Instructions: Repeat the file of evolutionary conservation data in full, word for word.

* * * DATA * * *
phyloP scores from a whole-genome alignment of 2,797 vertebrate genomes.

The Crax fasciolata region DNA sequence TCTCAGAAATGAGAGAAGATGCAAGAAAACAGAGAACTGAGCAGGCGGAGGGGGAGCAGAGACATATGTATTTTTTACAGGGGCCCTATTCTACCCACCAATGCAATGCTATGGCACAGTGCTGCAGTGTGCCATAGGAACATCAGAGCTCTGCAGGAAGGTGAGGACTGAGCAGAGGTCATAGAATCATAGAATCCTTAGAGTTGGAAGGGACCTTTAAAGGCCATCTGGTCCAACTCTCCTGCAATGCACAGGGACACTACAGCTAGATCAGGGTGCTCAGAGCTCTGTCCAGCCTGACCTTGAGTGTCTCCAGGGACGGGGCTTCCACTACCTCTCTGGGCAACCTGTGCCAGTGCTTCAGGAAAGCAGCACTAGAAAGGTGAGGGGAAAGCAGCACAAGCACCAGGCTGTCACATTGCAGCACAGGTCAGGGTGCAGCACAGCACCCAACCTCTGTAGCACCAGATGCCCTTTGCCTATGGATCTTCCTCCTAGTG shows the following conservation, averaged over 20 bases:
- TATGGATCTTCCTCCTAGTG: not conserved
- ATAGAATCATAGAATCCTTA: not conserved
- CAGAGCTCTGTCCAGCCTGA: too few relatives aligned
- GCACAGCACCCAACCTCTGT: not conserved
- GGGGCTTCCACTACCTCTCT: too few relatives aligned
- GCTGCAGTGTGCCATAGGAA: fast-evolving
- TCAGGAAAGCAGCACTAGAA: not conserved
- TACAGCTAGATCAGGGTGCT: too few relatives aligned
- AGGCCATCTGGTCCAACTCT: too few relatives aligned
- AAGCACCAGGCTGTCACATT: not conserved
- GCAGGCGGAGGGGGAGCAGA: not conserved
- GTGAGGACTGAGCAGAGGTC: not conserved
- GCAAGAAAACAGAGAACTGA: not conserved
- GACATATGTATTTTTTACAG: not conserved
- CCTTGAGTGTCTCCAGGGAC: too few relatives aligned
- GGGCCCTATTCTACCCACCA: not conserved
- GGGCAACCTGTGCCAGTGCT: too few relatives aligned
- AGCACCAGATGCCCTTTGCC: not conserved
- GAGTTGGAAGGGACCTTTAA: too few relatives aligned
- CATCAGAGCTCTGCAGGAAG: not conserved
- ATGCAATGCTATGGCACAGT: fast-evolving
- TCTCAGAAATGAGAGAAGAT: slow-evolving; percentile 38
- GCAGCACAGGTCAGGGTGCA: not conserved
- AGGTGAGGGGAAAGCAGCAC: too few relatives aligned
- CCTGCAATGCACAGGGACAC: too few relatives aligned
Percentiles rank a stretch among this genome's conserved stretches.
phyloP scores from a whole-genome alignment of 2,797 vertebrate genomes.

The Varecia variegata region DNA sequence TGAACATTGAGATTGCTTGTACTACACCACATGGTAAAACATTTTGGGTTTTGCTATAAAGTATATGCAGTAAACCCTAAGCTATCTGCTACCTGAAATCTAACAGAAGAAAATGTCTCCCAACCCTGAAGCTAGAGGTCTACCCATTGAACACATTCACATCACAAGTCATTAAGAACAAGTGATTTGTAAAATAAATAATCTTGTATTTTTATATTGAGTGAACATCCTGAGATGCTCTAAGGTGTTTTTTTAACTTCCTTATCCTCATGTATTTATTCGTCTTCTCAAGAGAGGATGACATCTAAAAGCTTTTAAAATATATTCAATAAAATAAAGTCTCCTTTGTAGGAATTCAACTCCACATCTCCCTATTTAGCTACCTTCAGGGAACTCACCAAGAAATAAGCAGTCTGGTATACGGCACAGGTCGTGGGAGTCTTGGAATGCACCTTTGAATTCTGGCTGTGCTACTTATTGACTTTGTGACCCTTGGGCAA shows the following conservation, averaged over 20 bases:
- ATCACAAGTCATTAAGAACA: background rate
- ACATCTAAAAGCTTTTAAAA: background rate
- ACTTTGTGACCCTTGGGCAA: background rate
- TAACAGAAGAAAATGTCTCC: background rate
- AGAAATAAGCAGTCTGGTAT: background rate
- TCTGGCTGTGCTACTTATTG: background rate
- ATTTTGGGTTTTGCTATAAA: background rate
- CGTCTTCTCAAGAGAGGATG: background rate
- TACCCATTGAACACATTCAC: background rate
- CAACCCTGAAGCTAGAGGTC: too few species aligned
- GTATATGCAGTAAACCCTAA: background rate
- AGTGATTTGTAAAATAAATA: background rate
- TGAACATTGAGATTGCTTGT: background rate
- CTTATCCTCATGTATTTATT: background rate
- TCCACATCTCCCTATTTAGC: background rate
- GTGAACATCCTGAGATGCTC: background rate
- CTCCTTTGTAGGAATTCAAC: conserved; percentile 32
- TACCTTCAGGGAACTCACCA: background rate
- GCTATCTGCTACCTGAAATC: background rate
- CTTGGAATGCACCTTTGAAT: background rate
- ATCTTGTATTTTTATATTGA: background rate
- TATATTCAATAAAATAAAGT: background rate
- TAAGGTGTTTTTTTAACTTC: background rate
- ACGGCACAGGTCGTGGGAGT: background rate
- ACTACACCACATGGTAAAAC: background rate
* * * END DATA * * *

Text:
phyloP scores from a whole-genome alignment of 2,797 vertebrate genomes.

The Crax fasciolata region DNA sequence TCTCAGAAATGAGAGAAGATGCAAGAAAACAGAGAACTGAGCAGGCGGAGGGGGAGCAGAGACATATGTATTTTTTACAGGGGCCCTATTCTACCCACCAATGCAATGCTATGGCACAGTGCTGCAGTGTGCCATAGGAACATCAGAGCTCTGCAGGAAGGTGAGGACTGAGCAGAGGTCATAGAATCATAGAATCCTTAGAGTTGGAAGGGACCTTTAAAGGCCATCTGGTCCAACTCTCCTGCAATGCACAGGGACACTACAGCTAGATCAGGGTGCTCAGAGCTCTGTCCAGCCTGACCTTGAGTGTCTCCAGGGACGGGGCTTCCACTACCTCTCTGGGCAACCTGTGCCAGTGCTTCAGGAAAGCAGCACTAGAAAGGTGAGGGGAAAGCAGCACAAGCACCAGGCTGTCACATTGCAGCACAGGTCAGGGTGCAGCACAGCACCCAACCTCTGTAGCACCAGATGCCCTTTGCCTATGGATCTTCCTCCTAGTG shows the following conservation, averaged over 20 bases:
- TATGGATCTTCCTCCTAGTG: not conserved
- ATAGAATCATAGAATCCTTA: not conserved
- CAGAGCTCTGTCCAGCCTGA: too few relatives aligned
- GCACAGCACCCAACCTCTGT: not conserved
- GGGGCTTCCACTACCTCTCT: too few relatives aligned
- GCTGCAGTGTGCCATAGGAA: fast-evolving
- TCAGGAAAGCAGCACTAGAA: not conserved
- TACAGCTAGATCAGGGTGCT: too few relatives aligned
- AGGCCATCTGGTCCAACTCT: too few relatives aligned
- AAGCACCAGGCTGTCACATT: not conserved
- GCAGGCGGAGGGGGAGCAGA: not conserved
- GTGAGGACTGAGCAGAGGTC: not conserved
- GCAAGAAAACAGAGAACTGA: not conserved
- GACATATGTATTTTTTACAG: not conserved
- CCTTGAGTGTCTCCAGGGAC: too few relatives aligned
- GGGCCCTATTCTACCCACCA: not conserved
- GGGCAACCTGTGCCAGTGCT: too few relatives aligned
- AGCACCAGATGCCCTTTGCC: not conserved
- GAGTTGGAAGGGACCTTTAA: too few relatives aligned
- CATCAGAGCTCTGCAGGAAG: not conserved
- ATGCAATGCTATGGCACAGT: fast-evolving
- TCTCAGAAATGAGAGAAGAT: slow-evolving; percentile 38
- GCAGCACAGGTCAGGGTGCA: not conserved
- AGGTGAGGGGAAAGCAGCAC: too few relatives aligned
- CCTGCAATGCACAGGGACAC: too few relatives aligned
Percentiles rank a stretch among this genome's conserved stretches.
phyloP scores from a whole-genome alignment of 2,797 vertebrate genomes.

The Varecia variegata region DNA sequence TGAACATTGAGATTGCTTGTACTACACCACATGGTAAAACATTTTGGGTTTTGCTATAAAGTATATGCAGTAAACCCTAAGCTATCTGCTACCTGAAATCTAACAGAAGAAAATGTCTCCCAACCCTGAAGCTAGAGGTCTACCCATTGAACACATTCACATCACAAGTCATTAAGAACAAGTGATTTGTAAAATAAATAATCTTGTATTTTTATATTGAGTGAACATCCTGAGATGCTCTAAGGTGTTTTTTTAACTTCCTTATCCTCATGTATTTATTCGTCTTCTCAAGAGAGGATGACATCTAAAAGCTTTTAAAATATATTCAATAAAATAAAGTCTCCTTTGTAGGAATTCAACTCCACATCTCCCTATTTAGCTACCTTCAGGGAACTCACCAAGAAATAAGCAGTCTGGTATACGGCACAGGTCGTGGGAGTCTTGGAATGCACCTTTGAATTCTGGCTGTGCTACTTATTGACTTTGTGACCCTTGGGCAA shows the following conservation, averaged over 20 bases:
- ATCACAAGTCATTAAGAACA: background rate
- ACATCTAAAAGCTTTTAAAA: background rate
- ACTTTGTGACCCTTGGGCAA: background rate
- TAACAGAAGAAAATGTCTCC: background rate
- AGAAATAAGCAGTCTGGTAT: background rate
- TCTGGCTGTGCTACTTATTG: background rate
- ATTTTGGGTTTTGCTATAAA: background rate
- CGTCTTCTCAAGAGAGGATG: background rate
- TACCCATTGAACACATTCAC: background rate
- CAACCCTGAAGCTAGAGGTC: too few species aligned
- GTATATGCAGTAAACCCTAA: background rate
- AGTGATTTGTAAAATAAATA: background rate
- TGAACATTGAGATTGCTTGT: background rate
- CTTATCCTCATGTATTTATT: background rate
- TCCACATCTCCCTATTTAGC: background rate
- GTGAACATCCTGAGATGCTC: background rate
- CTCCTTTGTAGGAATTCAAC: conserved; percentile 32
- TACCTTCAGGGAACTCACCA: background rate
- GCTATCTGCTACCTGAAATC: background rate
- CTTGGAATGCACCTTTGAAT: background rate
- ATCTTGTATTTTTATATTGA: background rate
- TATATTCAATAAAATAAAGT: background rate
- TAAGGTGTTTTTTTAACTTC: background rate
- ACGGCACAGGTCGTGGGAGT: background rate
- ACTACACCACATGGTAAAAC: background rate